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Government bonds under pressure

January 29, 2007 | Financial Times

Government bond markets in the US and Europe were under pressure this week amid concerns over future interest rate policy.

In the US, benchmark bond yields were at five-month highs and within a hair’s breadth of the psychologically important 5 per cent level.

While the high yields did attract some buyers on Friday, sentiment was still bearish as investors scaled back expectations of interest rate cuts this year. The US Federal Reserve meets next week to make its interest rate decision. Next week there is also macro-economic data due from the US and Europe.

William O’Donnell, strategist at UBS, said that over the past two weeks the market had taken the view that the US Federal Reserve would keep rates on hold in the coming months. “The market is now pricing in no Fed moves until past the June 28 meeting,” he said.

Stronger-than-expected durable goods data and new home sales initially weighed on the US market on Friday, but traders said selling on the data was balanced by bargain hunters, preventing yields from breaching 5 per cent. Buying is often triggered when yields approach a milestone.

The yield on the 10-year bond was up 0.2 basis points at 4.88 per cent, after starting the week at 4.78 per cent. The two-year note yield was unchanged on the day at 4.98 per cent, up from 4.94 per cent on Monday.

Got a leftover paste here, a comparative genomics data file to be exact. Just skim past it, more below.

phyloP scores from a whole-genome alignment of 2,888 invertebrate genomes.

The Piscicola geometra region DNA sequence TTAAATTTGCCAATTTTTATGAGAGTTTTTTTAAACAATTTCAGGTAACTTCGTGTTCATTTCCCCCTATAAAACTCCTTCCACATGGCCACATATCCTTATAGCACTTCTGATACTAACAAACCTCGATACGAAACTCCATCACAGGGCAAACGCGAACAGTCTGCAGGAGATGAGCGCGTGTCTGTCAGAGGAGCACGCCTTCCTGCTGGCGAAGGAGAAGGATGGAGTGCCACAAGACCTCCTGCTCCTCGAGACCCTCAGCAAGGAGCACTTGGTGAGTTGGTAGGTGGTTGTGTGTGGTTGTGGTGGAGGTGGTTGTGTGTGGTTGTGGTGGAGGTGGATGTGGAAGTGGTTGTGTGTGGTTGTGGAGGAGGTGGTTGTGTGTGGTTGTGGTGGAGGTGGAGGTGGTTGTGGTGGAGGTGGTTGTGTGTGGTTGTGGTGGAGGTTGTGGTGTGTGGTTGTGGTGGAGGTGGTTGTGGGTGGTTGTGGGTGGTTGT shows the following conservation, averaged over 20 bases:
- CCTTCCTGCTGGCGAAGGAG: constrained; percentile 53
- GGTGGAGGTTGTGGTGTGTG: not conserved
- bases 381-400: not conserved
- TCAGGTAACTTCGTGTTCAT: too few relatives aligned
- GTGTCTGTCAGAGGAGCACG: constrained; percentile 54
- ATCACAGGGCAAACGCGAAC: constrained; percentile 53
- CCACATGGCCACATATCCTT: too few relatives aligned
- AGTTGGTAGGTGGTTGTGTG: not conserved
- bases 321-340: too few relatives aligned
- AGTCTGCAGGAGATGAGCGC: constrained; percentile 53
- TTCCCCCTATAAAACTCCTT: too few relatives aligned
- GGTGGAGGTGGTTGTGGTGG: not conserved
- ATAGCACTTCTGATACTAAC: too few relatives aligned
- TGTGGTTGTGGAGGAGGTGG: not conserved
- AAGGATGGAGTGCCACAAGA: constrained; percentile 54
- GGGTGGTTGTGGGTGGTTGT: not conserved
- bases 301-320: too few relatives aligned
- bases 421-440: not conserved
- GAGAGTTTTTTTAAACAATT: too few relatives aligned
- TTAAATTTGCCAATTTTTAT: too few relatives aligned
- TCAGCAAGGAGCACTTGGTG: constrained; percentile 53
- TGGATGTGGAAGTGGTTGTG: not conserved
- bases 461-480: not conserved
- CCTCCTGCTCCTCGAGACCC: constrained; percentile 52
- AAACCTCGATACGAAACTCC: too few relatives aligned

In the eurozone, data showed that money supply growth surged to a 16-year high in December. This reinforced expectations that the European Central Bank would continue to raise interest rates.

“The ECB’s twin-pillars policy is continuing to come apart at the seams,” said David Brown, chief European economist at Bear Stearns. “Eurozone inflation looks set to break above the ECB’s 2 per cent target this month, while money supply growth is surging.

“This should all be anathema to the ECB. It raises the risk that the next ECB rate hike could come as soon as February.”

In late trading on Friday, the yield on the 10-year Bund was up 2.4bp to 4.09 per cent, after starting the week at 4.02 per cent.

UK gilts were weaker and the benchmark 10-year gilt yield neared the 5 per cent level. The yield on the 10-year gilt was up 2.3bp to 4.987 per cent, from 4.886 per cent on Monday.


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